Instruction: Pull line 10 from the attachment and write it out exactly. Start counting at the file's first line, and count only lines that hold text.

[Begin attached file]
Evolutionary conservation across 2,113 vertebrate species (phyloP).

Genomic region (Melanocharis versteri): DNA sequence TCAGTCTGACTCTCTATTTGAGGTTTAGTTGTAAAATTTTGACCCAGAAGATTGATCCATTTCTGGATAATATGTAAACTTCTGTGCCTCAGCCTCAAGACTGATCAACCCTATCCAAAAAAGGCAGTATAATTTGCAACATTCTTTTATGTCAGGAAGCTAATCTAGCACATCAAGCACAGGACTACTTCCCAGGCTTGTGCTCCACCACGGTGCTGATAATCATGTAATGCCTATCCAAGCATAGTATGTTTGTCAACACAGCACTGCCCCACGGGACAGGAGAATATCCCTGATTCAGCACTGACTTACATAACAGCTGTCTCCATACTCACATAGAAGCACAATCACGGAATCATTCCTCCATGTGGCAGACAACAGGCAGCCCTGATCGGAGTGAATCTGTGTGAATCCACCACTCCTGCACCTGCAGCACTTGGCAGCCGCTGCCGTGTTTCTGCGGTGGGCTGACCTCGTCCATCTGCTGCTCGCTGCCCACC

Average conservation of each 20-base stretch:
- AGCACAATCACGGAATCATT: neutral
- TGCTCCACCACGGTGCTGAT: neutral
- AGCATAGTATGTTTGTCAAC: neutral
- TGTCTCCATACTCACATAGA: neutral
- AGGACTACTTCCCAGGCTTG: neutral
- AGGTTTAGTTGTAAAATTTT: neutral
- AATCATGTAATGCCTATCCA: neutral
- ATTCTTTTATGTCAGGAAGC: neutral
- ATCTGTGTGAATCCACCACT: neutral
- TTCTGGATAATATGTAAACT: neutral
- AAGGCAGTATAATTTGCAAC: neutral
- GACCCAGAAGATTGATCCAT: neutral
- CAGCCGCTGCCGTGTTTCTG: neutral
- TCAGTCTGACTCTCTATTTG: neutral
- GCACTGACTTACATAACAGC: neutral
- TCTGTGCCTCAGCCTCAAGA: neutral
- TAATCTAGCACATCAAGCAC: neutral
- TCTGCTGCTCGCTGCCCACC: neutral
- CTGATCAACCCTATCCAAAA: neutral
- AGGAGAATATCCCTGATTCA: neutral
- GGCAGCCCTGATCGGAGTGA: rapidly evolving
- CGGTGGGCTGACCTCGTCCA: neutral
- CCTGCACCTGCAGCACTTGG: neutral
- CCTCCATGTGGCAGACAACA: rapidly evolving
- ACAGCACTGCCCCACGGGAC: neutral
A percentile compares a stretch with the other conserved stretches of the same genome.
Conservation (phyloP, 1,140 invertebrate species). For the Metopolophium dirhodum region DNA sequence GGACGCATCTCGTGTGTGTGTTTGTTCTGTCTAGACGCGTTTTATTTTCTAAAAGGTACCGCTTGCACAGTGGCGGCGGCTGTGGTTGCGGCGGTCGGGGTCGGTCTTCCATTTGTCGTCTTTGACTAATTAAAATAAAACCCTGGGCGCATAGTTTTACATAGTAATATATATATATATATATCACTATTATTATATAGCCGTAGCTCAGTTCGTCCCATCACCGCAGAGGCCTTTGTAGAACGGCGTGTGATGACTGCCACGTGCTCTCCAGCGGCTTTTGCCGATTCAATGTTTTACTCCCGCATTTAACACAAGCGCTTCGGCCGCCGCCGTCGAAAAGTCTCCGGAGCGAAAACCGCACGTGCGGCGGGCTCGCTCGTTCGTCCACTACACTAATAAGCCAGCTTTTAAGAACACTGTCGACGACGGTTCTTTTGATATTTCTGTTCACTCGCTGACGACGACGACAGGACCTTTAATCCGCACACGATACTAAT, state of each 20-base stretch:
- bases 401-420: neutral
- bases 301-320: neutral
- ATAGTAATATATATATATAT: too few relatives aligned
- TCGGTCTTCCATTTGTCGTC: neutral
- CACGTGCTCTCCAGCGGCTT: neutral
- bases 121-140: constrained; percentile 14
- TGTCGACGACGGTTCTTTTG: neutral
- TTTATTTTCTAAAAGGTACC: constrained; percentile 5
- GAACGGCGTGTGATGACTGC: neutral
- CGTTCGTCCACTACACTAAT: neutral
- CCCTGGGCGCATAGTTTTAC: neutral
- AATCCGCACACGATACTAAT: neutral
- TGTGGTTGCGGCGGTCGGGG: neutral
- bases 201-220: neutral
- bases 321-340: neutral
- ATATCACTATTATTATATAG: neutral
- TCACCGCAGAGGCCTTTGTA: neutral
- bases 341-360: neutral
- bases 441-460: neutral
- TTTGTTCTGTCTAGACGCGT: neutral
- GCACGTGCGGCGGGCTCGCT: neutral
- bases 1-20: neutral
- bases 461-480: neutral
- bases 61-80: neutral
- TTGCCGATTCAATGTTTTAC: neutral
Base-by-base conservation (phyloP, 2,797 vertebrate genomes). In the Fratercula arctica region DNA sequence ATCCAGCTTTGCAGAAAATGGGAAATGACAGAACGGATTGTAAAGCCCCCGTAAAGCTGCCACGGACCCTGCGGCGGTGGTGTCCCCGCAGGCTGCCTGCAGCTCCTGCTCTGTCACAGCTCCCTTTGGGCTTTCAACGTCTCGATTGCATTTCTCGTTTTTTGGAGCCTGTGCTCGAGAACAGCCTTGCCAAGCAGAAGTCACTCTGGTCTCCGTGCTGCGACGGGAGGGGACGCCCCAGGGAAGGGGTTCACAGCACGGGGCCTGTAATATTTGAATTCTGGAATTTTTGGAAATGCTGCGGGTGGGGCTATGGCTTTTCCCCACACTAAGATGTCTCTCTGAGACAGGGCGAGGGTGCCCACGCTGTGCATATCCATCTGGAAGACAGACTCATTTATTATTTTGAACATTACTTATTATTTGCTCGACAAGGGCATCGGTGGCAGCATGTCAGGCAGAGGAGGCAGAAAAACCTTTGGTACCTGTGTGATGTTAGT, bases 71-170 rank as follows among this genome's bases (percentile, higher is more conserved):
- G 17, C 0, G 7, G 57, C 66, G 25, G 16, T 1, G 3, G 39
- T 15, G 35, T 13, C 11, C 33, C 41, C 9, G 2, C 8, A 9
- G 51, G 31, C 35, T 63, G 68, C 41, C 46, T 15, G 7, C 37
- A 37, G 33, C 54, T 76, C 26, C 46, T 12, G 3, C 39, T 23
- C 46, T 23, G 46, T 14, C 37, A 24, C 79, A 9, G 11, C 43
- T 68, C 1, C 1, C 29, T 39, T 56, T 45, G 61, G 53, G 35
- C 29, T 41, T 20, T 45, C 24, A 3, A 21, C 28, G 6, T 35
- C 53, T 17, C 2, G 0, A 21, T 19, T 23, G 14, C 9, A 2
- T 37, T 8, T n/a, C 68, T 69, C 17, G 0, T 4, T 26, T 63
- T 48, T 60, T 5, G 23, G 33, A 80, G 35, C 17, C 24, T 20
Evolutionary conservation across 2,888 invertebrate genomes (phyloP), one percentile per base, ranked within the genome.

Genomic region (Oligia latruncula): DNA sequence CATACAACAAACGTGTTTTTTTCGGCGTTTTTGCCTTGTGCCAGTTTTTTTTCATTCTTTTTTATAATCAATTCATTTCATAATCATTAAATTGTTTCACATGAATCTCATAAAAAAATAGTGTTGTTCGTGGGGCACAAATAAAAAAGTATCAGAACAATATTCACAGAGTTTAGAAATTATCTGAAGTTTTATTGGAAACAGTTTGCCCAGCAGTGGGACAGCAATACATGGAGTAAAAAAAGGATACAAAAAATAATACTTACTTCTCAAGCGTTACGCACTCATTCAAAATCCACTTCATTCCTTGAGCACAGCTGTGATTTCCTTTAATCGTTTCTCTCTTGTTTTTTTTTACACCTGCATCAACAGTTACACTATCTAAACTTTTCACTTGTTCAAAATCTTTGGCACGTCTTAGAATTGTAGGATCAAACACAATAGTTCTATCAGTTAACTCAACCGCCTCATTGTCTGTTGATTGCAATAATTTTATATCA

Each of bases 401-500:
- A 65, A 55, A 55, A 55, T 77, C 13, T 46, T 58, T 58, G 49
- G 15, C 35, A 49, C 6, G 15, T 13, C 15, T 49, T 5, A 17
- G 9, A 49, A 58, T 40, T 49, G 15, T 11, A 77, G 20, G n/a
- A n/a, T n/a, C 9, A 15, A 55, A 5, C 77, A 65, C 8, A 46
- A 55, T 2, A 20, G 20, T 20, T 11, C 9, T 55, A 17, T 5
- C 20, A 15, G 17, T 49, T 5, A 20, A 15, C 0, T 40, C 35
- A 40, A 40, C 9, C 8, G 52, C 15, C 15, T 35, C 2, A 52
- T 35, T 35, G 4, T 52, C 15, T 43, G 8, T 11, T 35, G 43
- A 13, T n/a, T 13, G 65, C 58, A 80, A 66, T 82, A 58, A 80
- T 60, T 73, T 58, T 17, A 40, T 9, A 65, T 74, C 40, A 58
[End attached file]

- AATCATGTAATGCCTATCCA: neutral